Keeping with the theme of spreading mental health awareness during the month of May, today's blog focuses on a group of individuals that have one of THE most important jobs, teachers. Teachers spend eight’ish hours per day, 9’ish months per year with classrooms of 20 (often 30) plus kiddo’s, helping them stretch their minds, develop life skills and, at times, identify areas of learning difficulty or disability that can result in emotional and behavioral manifestations.Read More
Attention Deficit Hyperactivity Disorder (“ADHD”) is one of the most common neurobehavioral (the relationship between the action of the nervous system and a behavior) disorders seen in children and adolescents. In the DSM-V (Diagnostic and Statistical Manual of Mental Disorders, 5th edition) ADHD has three diagnostic categories, Inattentive type, Hyperactive type, and Combined type.Read More
With approximately 1 in 5 children currently living with a mental health condition, raising mental health awareness on elementary, middle and high school campuses is more important than ever. As a counselor, I know that the symptoms of a great number of mental health conditions begin to appear around the age of 14. The reason why 14 is the magic age is something I can only guess has something to do with the mixture of genetic predisposition to certain mental illnesses, environmental influences and chemical imbalances and fluctuations due to puberty. My worry surrounds the fact that of the 1 in 5 children with a mental health condition, less than half seek treatment, and the majority of that half do not seek treatment until years after the onset of symptoms. Like most health conditions, waiting to seek support can greatly impact a child’s life. Many youngsters with mental health conditions also struggle with addiction, drop out of school and become tangled up with the justice system.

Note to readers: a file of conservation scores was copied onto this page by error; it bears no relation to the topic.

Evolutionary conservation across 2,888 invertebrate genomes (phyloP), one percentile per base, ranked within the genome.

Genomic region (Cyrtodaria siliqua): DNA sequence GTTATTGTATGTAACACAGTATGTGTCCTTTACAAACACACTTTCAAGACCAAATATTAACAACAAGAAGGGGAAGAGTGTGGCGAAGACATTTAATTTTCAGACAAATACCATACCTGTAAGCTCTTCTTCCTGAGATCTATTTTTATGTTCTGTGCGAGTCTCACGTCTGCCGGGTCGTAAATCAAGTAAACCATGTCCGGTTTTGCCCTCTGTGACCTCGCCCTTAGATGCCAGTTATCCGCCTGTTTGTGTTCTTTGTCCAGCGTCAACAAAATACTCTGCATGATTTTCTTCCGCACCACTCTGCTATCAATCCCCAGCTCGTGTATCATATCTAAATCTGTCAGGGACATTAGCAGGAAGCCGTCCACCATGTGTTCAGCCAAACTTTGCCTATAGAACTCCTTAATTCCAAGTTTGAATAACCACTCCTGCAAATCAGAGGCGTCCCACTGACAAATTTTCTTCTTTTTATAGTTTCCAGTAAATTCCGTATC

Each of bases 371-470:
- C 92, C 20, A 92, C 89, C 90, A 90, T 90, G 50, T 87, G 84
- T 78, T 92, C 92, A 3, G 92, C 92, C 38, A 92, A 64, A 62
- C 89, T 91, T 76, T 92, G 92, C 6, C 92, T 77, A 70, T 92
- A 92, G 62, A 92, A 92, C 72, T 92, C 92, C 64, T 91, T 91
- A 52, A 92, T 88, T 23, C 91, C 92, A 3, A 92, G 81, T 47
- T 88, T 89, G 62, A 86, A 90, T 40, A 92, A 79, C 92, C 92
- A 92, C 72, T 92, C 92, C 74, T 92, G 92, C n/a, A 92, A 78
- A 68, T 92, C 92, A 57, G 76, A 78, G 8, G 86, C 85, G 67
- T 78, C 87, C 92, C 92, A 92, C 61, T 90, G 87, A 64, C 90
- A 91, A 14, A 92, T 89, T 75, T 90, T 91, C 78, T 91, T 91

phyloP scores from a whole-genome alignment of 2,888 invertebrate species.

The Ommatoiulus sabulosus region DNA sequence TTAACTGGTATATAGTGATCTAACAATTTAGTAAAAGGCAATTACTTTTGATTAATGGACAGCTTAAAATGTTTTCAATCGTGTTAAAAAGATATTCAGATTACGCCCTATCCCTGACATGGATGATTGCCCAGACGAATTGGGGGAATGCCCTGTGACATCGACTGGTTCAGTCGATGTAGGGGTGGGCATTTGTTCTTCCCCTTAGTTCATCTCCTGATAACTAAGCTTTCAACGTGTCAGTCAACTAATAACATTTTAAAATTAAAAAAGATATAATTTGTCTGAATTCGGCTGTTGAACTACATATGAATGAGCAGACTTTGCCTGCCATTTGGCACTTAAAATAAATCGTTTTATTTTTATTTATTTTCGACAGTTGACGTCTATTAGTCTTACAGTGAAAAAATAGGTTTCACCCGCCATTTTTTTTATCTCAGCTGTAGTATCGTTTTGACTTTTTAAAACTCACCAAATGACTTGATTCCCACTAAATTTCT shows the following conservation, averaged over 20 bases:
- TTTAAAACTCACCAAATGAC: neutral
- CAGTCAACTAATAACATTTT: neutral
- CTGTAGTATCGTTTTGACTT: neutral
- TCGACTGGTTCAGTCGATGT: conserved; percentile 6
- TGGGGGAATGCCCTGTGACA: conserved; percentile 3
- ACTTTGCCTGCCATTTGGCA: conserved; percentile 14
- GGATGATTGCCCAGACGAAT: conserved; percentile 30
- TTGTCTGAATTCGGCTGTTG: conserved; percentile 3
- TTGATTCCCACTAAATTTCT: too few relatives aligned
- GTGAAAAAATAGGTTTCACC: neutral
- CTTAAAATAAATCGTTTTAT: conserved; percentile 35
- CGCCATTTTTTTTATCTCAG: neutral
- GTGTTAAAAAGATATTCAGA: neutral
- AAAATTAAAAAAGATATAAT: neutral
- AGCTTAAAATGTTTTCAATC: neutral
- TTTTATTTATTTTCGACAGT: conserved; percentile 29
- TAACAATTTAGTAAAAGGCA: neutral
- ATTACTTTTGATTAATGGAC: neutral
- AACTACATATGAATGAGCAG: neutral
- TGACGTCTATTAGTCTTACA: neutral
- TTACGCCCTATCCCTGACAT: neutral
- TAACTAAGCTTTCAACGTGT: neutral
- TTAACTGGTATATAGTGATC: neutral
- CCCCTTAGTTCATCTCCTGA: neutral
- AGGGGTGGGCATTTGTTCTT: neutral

It is often very difficult to tell the difference between normal pre-teen/teenage “stuff” and symptoms of a mood disorder (like Depression), behavior disorder (like ADHD) or an anxiety disorder (…like Anxiety). In fact if you read the diagnostic criteria for a number of mental health conditions, you may find yourself thinking well, that’s every teenager. In a way, I am sure for most parents, educators and yes, even counselors that makes identifying and diagnosing some of these conditions… well, scary. You’ll read on blogs, in text books and journal articles that there are certain warning signs to look out for. While this is true, I believe this is only half of the puzzle. Every child is different, mental health conditions can affect each child differently. The other half of the puzzle is knowing what is typical and what is not for A SPECIFIC child, trusting your gut and seeking professional support.
My responsibility as a school counselor is to facilitate discussions about mental health and the impact that untreated conditions have on a student’s academic growth and provide information and about the mental health support programs available for students and families. During mental health awareness month, I will give several presentations in schools across metro-Detroit, talking with students, parents, teachers and other school counselors. With each conversation I will help to normalize the need for mental health services, and breakdown barriers between those that need support and those who offer support. Throughout mental health awareness month, I will do my best to support the needs of the student’s I am fortunate to know and advocate for. How will you help raise awareness this month? How will you influence positive mental health care in the children that you care for?